David and Daniel take questions from the listeners. Daniel responds to the first question by explaining how to manage the amount of sunlight coming in via large windows. The second question deals with the differing thickness in glass and how best to use glass when remodeling cabinets. 



On Tonight’s Show my conversation with consummate Interior Designer Gail Shields Miller from Shields & Co. Interiors.

Gail and I will discuss Aesthetic Joy – the value of surrounding yourself with meaningful and thoughtful objects, furniture and art in our homes.

I want to talk to Gail about her joyful interiors and how she uses color and shapes to bring whimsy and delight into her designs. And finally, I want to discuss with Gail the ever changing nature of the Interior Design industry over the years.

David begins tonight describing how he lives his life surrounded by treasures. He lists the treasures in his life and how they reflect how he sees the world. He notes how each piece throughout the home brings aesthetic joy and how each treasure is key to a sense of home. David stresses the importance of the things we keep around us. He encourages us all to live in and enjoy the aesthetic joy that surrounds us in our homes.

David and Gail explore their ideas of beauty. Gail shares how beauty causes her to have an internal reaction and often is unusual or different for her . She expresses the joy of design and in creating unpredictable or unique designs. Gail describes the balance she finds between whimsy, artistic flair, and purpose when design. She notes that the differences in design help maintain enthusiasm for new projects as difference keeps design from being stagnant.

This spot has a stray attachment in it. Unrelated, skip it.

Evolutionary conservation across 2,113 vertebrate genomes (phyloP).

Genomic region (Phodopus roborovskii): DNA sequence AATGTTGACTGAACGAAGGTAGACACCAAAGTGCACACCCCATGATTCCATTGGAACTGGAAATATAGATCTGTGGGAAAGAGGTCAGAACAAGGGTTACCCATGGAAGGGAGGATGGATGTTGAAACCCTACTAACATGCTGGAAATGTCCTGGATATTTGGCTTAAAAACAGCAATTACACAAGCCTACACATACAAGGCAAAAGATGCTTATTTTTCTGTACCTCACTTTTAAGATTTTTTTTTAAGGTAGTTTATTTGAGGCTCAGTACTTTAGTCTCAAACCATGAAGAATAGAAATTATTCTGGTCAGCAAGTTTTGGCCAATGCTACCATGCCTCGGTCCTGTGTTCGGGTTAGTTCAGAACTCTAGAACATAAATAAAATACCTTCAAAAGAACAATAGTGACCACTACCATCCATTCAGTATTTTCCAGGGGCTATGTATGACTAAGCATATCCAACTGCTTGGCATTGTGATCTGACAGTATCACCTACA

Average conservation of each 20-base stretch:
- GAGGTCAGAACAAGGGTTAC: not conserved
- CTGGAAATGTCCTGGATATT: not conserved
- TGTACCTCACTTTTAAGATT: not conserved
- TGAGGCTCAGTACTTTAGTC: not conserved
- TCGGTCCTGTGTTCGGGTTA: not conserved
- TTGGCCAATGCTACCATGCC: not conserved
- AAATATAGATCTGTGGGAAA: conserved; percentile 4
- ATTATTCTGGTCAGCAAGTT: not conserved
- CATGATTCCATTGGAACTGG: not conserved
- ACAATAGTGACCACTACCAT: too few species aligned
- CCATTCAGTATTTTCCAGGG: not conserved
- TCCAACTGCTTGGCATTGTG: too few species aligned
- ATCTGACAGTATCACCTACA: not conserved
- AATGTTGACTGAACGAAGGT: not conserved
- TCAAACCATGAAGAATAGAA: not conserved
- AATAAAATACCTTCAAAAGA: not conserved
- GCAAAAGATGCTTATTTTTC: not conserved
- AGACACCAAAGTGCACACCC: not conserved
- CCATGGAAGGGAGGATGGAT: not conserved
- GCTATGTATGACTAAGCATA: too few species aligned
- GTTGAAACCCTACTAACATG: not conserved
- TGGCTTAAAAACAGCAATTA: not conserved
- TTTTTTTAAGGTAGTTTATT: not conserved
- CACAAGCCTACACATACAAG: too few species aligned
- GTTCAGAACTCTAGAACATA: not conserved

Gail shares her background and how her mother influenced her as a designer. David and Gail then pivot to the changes they have experienced in the design business over the course of their careers. They note how younger clients seem to value practicality and utility instead of aesthetics within their homes. They ponder the future of design and whether interior designers will lose prominence as people seem to value simple and expedited projects over quality.

David and Gail take listener questions. They offer tips on how best to display specific antique items. They describes how to draft a great floor plan for a room and give advice to optimize a floor plan. They then give tips for how to incorporate patterns in a space.



On this week’s show “Simply Elegant” my conversation with Lighting Designer David Burya, principal at Tirschwell and Co the leading Architectural Lighting Design company throughout the world.

David and I will discuss the elegance of Interior lighting from programming, comprehensive plan making and fixture selections to lighting philosophies and environment aesthetics.

David begins tonight’s show exploring the meaning of elegance. David wonders aloud whether elegance has become harder to come by in our time. He traces how his definition of elegance has changed to mean subtle, appropriate, authentic, and graceful. He notes how technology has allowed us to insert elegance into our homes in the way we design our lighting.